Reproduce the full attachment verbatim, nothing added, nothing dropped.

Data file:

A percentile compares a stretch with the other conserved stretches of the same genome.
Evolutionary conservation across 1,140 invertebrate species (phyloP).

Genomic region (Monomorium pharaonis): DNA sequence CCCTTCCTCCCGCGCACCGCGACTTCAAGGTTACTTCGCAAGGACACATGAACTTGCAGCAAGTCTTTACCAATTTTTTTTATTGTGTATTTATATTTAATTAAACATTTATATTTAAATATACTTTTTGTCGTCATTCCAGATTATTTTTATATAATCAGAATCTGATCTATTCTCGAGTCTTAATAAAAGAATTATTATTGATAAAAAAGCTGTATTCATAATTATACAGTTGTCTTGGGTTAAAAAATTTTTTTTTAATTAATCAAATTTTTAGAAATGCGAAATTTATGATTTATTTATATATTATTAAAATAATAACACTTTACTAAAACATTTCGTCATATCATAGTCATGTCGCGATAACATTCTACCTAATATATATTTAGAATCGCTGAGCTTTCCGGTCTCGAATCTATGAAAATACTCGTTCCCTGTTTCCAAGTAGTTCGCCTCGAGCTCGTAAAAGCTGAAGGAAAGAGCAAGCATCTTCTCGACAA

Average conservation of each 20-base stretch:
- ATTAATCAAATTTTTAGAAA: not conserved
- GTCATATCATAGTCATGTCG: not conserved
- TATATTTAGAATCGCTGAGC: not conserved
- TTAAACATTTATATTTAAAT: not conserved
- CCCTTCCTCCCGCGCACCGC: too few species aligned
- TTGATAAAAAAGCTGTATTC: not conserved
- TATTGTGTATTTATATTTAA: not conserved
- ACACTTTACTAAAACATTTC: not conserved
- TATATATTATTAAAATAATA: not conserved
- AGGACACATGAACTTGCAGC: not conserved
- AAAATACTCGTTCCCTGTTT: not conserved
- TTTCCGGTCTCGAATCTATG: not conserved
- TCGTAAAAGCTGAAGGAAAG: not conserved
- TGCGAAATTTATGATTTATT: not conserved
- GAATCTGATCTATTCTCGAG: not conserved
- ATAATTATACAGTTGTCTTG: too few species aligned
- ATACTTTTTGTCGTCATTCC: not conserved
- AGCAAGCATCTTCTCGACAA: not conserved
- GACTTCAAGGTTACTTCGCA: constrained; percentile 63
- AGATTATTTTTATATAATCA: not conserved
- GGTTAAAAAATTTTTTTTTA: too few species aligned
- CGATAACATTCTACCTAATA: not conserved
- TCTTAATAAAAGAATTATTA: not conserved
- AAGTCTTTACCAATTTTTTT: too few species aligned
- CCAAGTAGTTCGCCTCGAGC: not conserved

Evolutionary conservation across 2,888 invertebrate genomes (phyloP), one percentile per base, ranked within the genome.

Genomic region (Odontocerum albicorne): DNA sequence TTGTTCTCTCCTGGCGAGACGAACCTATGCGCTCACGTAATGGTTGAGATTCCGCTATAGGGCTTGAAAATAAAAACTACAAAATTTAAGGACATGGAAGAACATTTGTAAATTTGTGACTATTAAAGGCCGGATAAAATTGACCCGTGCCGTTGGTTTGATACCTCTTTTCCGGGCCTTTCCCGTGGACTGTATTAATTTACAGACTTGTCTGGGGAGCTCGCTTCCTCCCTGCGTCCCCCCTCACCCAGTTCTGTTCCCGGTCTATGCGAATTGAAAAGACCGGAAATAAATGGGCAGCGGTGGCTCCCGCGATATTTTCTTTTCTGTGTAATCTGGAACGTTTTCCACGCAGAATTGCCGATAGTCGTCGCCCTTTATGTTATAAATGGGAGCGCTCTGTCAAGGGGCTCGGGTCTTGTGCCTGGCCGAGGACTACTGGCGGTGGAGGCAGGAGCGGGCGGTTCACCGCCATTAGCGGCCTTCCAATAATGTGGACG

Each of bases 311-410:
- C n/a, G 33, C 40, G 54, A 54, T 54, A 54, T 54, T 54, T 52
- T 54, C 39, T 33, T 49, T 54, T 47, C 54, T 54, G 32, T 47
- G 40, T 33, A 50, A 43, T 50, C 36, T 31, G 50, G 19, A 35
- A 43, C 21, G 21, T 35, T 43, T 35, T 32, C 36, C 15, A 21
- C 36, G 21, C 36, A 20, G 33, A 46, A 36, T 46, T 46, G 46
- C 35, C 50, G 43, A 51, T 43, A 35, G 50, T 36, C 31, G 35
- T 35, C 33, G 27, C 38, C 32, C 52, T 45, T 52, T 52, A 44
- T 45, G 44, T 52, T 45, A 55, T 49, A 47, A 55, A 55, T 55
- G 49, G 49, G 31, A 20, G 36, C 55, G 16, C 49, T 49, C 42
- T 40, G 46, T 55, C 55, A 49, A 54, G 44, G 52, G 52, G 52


A percentile compares a stretch with the other conserved stretches of the same genome.
Evolutionary conservation across 1,140 invertebrate species (phyloP).

Genomic region (Monomorium pharaonis): DNA sequence CCCTTCCTCCCGCGCACCGCGACTTCAAGGTTACTTCGCAAGGACACATGAACTTGCAGCAAGTCTTTACCAATTTTTTTTATTGTGTATTTATATTTAATTAAACATTTATATTTAAATATACTTTTTGTCGTCATTCCAGATTATTTTTATATAATCAGAATCTGATCTATTCTCGAGTCTTAATAAAAGAATTATTATTGATAAAAAAGCTGTATTCATAATTATACAGTTGTCTTGGGTTAAAAAATTTTTTTTTAATTAATCAAATTTTTAGAAATGCGAAATTTATGATTTATTTATATATTATTAAAATAATAACACTTTACTAAAACATTTCGTCATATCATAGTCATGTCGCGATAACATTCTACCTAATATATATTTAGAATCGCTGAGCTTTCCGGTCTCGAATCTATGAAAATACTCGTTCCCTGTTTCCAAGTAGTTCGCCTCGAGCTCGTAAAAGCTGAAGGAAAGAGCAAGCATCTTCTCGACAA

Average conservation of each 20-base stretch:
- ATTAATCAAATTTTTAGAAA: not conserved
- GTCATATCATAGTCATGTCG: not conserved
- TATATTTAGAATCGCTGAGC: not conserved
- TTAAACATTTATATTTAAAT: not conserved
- CCCTTCCTCCCGCGCACCGC: too few species aligned
- TTGATAAAAAAGCTGTATTC: not conserved
- TATTGTGTATTTATATTTAA: not conserved
- ACACTTTACTAAAACATTTC: not conserved
- TATATATTATTAAAATAATA: not conserved
- AGGACACATGAACTTGCAGC: not conserved
- AAAATACTCGTTCCCTGTTT: not conserved
- TTTCCGGTCTCGAATCTATG: not conserved
- TCGTAAAAGCTGAAGGAAAG: not conserved
- TGCGAAATTTATGATTTATT: not conserved
- GAATCTGATCTATTCTCGAG: not conserved
- ATAATTATACAGTTGTCTTG: too few species aligned
- ATACTTTTTGTCGTCATTCC: not conserved
- AGCAAGCATCTTCTCGACAA: not conserved
- GACTTCAAGGTTACTTCGCA: constrained; percentile 63
- AGATTATTTTTATATAATCA: not conserved
- GGTTAAAAAATTTTTTTTTA: too few species aligned
- CGATAACATTCTACCTAATA: not conserved
- TCTTAATAAAAGAATTATTA: not conserved
- AAGTCTTTACCAATTTTTTT: too few species aligned
- CCAAGTAGTTCGCCTCGAGC: not conserved

Evolutionary conservation across 2,888 invertebrate genomes (phyloP), one percentile per base, ranked within the genome.

Genomic region (Odontocerum albicorne): DNA sequence TTGTTCTCTCCTGGCGAGACGAACCTATGCGCTCACGTAATGGTTGAGATTCCGCTATAGGGCTTGAAAATAAAAACTACAAAATTTAAGGACATGGAAGAACATTTGTAAATTTGTGACTATTAAAGGCCGGATAAAATTGACCCGTGCCGTTGGTTTGATACCTCTTTTCCGGGCCTTTCCCGTGGACTGTATTAATTTACAGACTTGTCTGGGGAGCTCGCTTCCTCCCTGCGTCCCCCCTCACCCAGTTCTGTTCCCGGTCTATGCGAATTGAAAAGACCGGAAATAAATGGGCAGCGGTGGCTCCCGCGATATTTTCTTTTCTGTGTAATCTGGAACGTTTTCCACGCAGAATTGCCGATAGTCGTCGCCCTTTATGTTATAAATGGGAGCGCTCTGTCAAGGGGCTCGGGTCTTGTGCCTGGCCGAGGACTACTGGCGGTGGAGGCAGGAGCGGGCGGTTCACCGCCATTAGCGGCCTTCCAATAATGTGGACG

Each of bases 311-410:
- C n/a, G 33, C 40, G 54, A 54, T 54, A 54, T 54, T 54, T 52
- T 54, C 39, T 33, T 49, T 54, T 47, C 54, T 54, G 32, T 47
- G 40, T 33, A 50, A 43, T 50, C 36, T 31, G 50, G 19, A 35
- A 43, C 21, G 21, T 35, T 43, T 35, T 32, C 36, C 15, A 21
- C 36, G 21, C 36, A 20, G 33, A 46, A 36, T 46, T 46, G 46
- C 35, C 50, G 43, A 51, T 43, A 35, G 50, T 36, C 31, G 35
- T 35, C 33, G 27, C 38, C 32, C 52, T 45, T 52, T 52, A 44
- T 45, G 44, T 52, T 45, A 55, T 49, A 47, A 55, A 55, T 55
- G 49, G 49, G 31, A 20, G 36, C 55, G 16, C 49, T 49, C 42
- T 40, G 46, T 55, C 55, A 49, A 54, G 44, G 52, G 52, G 52